“So for as serving God was concerned, they had to take a kettle and turn it down bottom upward and then old master couldn’t hear the singing and prayin’. I don’t know just how they turned the kettle to keep the noise from goin’ out. But I heard my father and mother say they did it. The kettle would be on the inside of the cabin, not on the outside.
House, Furniture, Food
“The slaves lived in log houses instead of ones like now with weather-boarding. The two ends duffed in. They always had them so they would hold a nice family. Never had any partitions to make rooms. It was just a straight long house with one window and one door.
“Provisions were weighed out to them. They were allowed four pounds of meat and a peck of meal for each working person. They only provided for the working folks. If I had eight in a family, I would just get the same amount. There was no provisions for children.
“But all the children on the place were given something from the big house. The working folks ate their breakfast before daylight in the log cabin where they lived. They ate their supper at home too. They was allowed to get back home by seven or eight o’clock. The slaves on my place never ate together. I don’t know anything about that kind of feeding.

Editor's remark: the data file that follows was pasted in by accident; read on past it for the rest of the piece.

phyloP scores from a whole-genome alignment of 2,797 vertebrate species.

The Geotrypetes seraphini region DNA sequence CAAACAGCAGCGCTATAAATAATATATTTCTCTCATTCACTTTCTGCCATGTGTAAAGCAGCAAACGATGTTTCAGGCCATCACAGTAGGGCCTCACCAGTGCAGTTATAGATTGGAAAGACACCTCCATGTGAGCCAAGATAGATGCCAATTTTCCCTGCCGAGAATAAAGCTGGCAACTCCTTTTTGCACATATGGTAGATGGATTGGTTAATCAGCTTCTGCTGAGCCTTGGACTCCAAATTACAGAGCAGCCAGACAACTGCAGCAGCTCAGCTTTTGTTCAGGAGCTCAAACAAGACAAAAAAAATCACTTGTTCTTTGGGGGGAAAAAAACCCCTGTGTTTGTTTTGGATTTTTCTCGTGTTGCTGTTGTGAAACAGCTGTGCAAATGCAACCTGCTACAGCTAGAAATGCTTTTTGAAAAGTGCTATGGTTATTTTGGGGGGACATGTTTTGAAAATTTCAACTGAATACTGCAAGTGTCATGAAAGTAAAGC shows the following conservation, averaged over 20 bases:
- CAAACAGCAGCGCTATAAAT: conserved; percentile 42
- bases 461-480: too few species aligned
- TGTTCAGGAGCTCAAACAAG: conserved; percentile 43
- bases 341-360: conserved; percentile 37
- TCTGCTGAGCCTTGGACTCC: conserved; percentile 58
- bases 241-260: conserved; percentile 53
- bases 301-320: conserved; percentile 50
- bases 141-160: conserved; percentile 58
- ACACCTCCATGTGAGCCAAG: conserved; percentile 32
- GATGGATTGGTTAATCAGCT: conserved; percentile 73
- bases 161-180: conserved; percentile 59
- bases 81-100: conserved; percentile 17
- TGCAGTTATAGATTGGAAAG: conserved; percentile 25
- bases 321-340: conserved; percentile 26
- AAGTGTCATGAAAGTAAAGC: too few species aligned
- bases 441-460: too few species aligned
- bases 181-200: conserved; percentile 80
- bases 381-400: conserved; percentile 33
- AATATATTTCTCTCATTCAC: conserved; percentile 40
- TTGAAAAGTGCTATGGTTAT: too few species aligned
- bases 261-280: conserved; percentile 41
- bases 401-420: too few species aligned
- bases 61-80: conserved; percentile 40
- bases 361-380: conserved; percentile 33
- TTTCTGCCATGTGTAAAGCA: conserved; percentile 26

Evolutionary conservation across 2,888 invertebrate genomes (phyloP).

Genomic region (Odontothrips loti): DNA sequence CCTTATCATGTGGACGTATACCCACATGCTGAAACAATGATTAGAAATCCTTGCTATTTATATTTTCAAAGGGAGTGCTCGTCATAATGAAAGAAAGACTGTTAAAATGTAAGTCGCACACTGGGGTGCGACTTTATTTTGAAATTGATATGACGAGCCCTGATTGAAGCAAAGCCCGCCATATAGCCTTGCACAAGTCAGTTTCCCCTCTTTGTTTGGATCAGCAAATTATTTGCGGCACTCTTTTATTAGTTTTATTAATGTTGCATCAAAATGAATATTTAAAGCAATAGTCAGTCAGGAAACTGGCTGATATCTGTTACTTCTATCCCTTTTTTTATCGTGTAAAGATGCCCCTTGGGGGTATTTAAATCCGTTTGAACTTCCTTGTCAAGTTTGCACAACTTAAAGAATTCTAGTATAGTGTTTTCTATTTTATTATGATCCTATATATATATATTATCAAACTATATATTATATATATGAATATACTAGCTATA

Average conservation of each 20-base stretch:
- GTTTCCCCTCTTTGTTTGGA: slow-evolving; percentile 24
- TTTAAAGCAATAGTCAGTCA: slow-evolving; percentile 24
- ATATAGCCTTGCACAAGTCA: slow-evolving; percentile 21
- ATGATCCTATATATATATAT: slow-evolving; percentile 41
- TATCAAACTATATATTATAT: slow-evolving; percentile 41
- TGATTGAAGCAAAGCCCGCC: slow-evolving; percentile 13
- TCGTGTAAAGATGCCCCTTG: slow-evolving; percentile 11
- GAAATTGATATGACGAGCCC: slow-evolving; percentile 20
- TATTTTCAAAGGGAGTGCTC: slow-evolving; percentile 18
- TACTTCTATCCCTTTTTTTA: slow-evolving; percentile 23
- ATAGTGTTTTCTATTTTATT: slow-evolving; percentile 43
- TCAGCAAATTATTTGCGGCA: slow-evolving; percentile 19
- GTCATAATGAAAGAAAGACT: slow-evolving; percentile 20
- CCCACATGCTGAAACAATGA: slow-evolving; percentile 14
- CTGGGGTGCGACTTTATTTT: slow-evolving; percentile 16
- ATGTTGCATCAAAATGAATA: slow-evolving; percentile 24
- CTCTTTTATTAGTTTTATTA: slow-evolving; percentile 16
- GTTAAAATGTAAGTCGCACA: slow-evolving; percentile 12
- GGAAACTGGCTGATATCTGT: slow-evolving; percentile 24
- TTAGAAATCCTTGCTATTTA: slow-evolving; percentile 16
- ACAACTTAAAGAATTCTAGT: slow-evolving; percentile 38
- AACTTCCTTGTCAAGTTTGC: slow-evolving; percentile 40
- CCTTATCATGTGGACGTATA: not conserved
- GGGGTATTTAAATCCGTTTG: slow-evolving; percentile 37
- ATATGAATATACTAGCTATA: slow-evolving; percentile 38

“They had nurses, old folks that weren’t able to work any longer. All the children would go to the same place to be cared for and the old people would look after them. They wasn’t able to work, you know. They fed the children during the day.
How Freedom Came
“My father and mother and grandmother said the overseer told them that they were free. I guess that was in 1865, the same year I was born. The overseer told them that they didn’t have any owner now. They was free folks. The boss man told them too—had them to come up to the big house and told them they had to look out for themselves now because they were free as he was.
Right After the War
“Right after emancipation, my folks were freed. The boss man told them they could work by the day or sharecrop or they could work by groups. A group of folks could go together and work and the boss man would pay them so much a day. I believe they worked for him a good while—about seven or eight years at least. They was in one of the groups.